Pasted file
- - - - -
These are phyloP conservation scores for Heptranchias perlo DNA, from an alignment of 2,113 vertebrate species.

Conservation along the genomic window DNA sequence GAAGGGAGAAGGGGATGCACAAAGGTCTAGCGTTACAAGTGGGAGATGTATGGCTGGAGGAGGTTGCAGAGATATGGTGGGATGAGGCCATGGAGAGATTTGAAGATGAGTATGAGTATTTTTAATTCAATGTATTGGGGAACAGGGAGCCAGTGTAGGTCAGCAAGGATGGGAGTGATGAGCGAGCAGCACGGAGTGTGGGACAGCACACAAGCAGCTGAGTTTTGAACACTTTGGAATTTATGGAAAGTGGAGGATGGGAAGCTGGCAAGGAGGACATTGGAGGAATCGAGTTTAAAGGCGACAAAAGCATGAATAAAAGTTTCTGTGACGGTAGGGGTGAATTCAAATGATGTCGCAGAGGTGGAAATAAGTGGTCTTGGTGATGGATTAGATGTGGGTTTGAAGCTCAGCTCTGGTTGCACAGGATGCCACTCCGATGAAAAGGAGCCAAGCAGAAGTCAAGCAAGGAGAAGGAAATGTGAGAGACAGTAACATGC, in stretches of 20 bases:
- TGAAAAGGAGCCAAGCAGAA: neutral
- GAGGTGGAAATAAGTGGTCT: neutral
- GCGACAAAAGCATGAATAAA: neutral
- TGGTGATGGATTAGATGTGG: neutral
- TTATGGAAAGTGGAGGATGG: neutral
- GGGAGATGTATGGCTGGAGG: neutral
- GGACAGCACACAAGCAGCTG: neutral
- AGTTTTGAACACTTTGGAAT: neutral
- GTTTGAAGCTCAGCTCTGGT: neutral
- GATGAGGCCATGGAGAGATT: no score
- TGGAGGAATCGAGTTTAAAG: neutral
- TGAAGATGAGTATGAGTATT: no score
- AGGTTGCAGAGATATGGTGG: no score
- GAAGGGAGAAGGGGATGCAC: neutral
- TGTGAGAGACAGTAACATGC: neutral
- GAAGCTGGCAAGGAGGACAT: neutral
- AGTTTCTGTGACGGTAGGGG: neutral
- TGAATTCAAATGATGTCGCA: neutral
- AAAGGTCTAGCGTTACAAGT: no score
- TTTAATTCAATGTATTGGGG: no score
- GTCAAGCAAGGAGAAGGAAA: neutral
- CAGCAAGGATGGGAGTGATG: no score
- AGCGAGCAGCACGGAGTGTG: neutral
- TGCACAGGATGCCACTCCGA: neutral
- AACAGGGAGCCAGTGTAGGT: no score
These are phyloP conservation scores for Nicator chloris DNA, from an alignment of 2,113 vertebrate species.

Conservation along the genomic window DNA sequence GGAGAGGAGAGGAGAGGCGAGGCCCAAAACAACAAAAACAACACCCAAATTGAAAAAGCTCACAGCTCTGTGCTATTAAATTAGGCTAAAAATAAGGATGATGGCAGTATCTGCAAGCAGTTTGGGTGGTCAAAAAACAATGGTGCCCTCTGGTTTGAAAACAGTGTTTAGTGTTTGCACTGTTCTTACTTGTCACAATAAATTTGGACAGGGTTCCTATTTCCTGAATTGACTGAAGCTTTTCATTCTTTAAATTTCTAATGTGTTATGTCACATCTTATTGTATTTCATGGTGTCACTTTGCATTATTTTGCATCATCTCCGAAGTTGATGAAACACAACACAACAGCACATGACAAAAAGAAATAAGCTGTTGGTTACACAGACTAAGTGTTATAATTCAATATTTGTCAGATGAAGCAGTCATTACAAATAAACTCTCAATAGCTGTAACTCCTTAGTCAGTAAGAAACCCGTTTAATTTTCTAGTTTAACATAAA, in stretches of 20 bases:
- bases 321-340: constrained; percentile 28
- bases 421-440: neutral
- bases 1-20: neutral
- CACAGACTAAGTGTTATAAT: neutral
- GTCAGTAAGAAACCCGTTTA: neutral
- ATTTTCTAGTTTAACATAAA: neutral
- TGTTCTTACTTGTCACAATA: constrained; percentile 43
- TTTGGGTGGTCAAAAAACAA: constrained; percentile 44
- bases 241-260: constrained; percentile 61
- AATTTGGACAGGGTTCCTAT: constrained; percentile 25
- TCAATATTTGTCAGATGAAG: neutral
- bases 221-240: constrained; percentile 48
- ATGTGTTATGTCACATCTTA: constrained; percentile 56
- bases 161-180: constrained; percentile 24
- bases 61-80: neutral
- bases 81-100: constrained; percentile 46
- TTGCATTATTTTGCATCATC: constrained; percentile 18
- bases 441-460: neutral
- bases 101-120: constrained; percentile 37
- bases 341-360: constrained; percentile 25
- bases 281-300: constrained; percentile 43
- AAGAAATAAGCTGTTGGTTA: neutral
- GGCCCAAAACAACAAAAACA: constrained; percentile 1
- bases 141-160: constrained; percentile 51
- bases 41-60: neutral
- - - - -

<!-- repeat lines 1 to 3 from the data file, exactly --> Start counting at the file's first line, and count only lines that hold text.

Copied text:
These are phyloP conservation scores for Heptranchias perlo DNA, from an alignment of 2,113 vertebrate species.

Conservation along the genomic window DNA sequence GAAGGGAGAAGGGGATGCACAAAGGTCTAGCGTTACAAGTGGGAGATGTATGGCTGGAGGAGGTTGCAGAGATATGGTGGGATGAGGCCATGGAGAGATTTGAAGATGAGTATGAGTATTTTTAATTCAATGTATTGGGGAACAGGGAGCCAGTGTAGGTCAGCAAGGATGGGAGTGATGAGCGAGCAGCACGGAGTGTGGGACAGCACACAAGCAGCTGAGTTTTGAACACTTTGGAATTTATGGAAAGTGGAGGATGGGAAGCTGGCAAGGAGGACATTGGAGGAATCGAGTTTAAAGGCGACAAAAGCATGAATAAAAGTTTCTGTGACGGTAGGGGTGAATTCAAATGATGTCGCAGAGGTGGAAATAAGTGGTCTTGGTGATGGATTAGATGTGGGTTTGAAGCTCAGCTCTGGTTGCACAGGATGCCACTCCGATGAAAAGGAGCCAAGCAGAAGTCAAGCAAGGAGAAGGAAATGTGAGAGACAGTAACATGC, in stretches of 20 bases:
- TGAAAAGGAGCCAAGCAGAA: neutral